Saturday, June 09, 2007

Apeldoorn Conference 2007

I was at the Apeldoorn Conference again last weekend. It's an amazingly illustrious gathering which picks a contemporary global issue and then chews it over with opinion formers, journalists, politicians and captains of industry. It was founded by Wim Kok and Tony Blair a few years ago and has the additional goal of strengthening UK/Holland links. My father's father was dutch, and, strangely, a cousin, Felix Rottenberg was leader of the Dutch Labour Party (I've never met him). The first year I went I lead a workshop on public trust in science which partly gave rise to the Counterpoints chapter on that. Two memorable moments (both unattributable under the Chatham House Rule): in the summing up, one of the organisers was asked about dissemination, and replied that although there was a conference report being written that would be published on the web and so on, the principal route was just the fact that so many influential people were present. At the Trust we worry about the impact of some of, say, the education research we commission; I like the idea that no further efforts are required if so many of the people who can make a difference are in the room already. Secondly, there was a thrill from getting stuff straight from the source: for example there was a discussion on China's role in climate change, and one of the participants had been sent by Tony Blair to offer the chinese the chance to join the G8 in return for some carbon targets; oddly it didn't feel like oneupmanship, just relevant background. The redoubtable Norman Geras has been blogging about the conference too.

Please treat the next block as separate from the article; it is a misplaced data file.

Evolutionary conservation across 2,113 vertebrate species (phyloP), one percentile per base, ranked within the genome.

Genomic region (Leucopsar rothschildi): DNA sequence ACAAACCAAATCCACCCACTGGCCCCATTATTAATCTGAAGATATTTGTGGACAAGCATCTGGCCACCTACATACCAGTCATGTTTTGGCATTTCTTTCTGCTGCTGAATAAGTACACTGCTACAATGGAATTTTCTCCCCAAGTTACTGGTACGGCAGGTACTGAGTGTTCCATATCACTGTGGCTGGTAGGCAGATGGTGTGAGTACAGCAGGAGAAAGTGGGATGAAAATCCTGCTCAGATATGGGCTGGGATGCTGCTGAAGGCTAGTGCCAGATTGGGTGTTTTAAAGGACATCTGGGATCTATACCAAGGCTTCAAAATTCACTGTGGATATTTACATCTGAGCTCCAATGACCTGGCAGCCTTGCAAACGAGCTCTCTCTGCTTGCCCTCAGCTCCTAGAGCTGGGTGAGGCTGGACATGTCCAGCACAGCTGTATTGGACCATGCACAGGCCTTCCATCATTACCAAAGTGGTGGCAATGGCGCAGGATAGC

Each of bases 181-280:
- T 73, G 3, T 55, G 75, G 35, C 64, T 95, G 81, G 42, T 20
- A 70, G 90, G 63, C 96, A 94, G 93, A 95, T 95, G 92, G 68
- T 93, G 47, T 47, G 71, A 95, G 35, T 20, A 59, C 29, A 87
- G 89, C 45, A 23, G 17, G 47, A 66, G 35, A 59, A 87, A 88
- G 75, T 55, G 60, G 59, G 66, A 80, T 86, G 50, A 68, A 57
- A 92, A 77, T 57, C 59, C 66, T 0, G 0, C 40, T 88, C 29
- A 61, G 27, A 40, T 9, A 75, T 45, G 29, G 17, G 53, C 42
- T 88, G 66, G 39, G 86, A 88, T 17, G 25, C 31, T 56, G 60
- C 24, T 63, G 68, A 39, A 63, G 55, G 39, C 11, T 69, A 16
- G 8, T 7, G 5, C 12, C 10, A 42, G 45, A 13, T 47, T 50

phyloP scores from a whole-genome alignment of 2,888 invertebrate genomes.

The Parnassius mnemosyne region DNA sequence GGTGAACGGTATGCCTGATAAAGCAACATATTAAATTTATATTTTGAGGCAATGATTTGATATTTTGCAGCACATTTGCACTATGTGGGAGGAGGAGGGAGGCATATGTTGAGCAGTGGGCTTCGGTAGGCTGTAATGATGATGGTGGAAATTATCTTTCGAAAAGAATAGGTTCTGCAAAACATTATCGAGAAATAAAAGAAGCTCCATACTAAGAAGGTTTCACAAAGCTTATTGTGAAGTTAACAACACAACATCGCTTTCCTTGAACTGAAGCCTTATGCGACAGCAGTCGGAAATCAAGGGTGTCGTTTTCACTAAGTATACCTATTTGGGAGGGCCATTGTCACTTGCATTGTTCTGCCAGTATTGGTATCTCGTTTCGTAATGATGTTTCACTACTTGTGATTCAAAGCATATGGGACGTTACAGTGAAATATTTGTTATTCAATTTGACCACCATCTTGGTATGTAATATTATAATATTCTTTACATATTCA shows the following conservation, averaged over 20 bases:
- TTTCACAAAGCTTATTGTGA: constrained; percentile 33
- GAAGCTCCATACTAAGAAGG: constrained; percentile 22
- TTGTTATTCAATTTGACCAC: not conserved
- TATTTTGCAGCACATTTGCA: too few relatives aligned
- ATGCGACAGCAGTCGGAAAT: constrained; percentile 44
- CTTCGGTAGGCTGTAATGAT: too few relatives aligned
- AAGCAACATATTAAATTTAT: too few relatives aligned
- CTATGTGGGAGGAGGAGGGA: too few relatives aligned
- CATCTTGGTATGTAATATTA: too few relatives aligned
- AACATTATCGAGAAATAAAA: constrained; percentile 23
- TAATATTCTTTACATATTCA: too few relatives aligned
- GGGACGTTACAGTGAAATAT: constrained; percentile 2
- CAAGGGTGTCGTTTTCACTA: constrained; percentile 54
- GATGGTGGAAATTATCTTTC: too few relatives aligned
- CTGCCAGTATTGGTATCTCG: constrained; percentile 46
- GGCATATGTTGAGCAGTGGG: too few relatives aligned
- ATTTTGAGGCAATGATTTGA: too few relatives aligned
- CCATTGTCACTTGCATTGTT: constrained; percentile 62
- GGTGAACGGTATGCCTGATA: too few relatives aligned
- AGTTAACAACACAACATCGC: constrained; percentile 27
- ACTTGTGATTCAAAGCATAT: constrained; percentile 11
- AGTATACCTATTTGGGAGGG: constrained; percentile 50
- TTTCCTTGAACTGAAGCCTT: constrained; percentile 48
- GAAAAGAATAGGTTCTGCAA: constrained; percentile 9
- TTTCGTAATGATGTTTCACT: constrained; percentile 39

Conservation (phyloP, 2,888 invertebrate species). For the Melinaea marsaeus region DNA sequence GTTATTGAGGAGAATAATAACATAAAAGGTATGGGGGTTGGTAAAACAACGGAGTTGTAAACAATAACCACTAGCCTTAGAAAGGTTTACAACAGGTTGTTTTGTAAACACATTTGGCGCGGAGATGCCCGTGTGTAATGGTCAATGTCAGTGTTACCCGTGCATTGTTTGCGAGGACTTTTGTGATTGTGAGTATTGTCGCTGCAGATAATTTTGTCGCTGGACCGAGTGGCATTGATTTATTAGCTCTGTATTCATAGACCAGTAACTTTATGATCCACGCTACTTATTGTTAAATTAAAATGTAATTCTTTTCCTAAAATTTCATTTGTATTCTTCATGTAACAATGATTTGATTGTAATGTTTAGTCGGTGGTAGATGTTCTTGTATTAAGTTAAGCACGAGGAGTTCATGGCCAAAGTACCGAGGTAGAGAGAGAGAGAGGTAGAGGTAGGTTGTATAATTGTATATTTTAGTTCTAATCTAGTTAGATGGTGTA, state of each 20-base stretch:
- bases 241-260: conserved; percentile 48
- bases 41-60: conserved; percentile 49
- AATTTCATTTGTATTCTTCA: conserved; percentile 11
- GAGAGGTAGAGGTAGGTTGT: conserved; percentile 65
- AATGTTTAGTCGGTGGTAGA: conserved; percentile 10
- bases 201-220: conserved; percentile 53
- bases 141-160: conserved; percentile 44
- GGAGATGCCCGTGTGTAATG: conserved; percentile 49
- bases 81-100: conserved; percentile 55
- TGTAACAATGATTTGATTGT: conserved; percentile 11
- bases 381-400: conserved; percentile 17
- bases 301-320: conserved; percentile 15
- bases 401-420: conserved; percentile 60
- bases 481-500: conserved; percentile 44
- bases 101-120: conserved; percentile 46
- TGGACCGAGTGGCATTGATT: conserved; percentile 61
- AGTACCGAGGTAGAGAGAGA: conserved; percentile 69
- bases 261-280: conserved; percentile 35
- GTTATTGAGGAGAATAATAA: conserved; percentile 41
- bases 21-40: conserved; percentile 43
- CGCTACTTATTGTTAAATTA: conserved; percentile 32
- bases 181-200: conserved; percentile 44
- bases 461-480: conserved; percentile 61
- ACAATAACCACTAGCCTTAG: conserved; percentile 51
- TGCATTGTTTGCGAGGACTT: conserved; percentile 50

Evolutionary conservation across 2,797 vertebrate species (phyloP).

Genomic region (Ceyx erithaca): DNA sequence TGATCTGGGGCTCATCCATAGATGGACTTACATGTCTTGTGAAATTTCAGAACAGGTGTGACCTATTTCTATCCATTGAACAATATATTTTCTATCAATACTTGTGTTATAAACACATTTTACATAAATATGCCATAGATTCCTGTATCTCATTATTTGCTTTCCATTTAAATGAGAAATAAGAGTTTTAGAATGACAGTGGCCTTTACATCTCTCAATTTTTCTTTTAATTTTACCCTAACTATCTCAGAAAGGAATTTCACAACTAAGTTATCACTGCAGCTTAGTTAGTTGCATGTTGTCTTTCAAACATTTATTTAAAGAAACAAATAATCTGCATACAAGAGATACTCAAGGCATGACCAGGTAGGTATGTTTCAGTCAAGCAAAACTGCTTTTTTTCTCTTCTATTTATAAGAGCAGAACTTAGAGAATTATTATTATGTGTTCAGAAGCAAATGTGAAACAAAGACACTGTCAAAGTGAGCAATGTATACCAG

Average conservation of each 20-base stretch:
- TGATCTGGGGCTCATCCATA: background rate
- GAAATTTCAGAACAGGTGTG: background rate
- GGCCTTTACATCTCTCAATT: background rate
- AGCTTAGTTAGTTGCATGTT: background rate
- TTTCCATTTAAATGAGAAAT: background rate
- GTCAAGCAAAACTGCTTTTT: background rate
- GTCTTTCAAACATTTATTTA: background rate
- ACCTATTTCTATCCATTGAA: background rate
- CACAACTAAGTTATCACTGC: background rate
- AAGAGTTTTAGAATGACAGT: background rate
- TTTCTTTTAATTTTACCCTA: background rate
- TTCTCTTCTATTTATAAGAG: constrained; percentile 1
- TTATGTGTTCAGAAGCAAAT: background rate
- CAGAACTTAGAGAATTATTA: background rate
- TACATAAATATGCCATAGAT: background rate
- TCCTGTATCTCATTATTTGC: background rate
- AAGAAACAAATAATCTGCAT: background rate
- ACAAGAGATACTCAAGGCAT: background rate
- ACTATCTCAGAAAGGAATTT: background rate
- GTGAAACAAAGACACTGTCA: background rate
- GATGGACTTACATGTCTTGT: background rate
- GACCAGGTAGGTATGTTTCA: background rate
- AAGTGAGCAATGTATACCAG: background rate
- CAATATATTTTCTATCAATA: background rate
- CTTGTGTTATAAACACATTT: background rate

Anonymous Anonymous said...

Hi, I've been invited to the 2009 event - would you suggest going?

2:53 pm  

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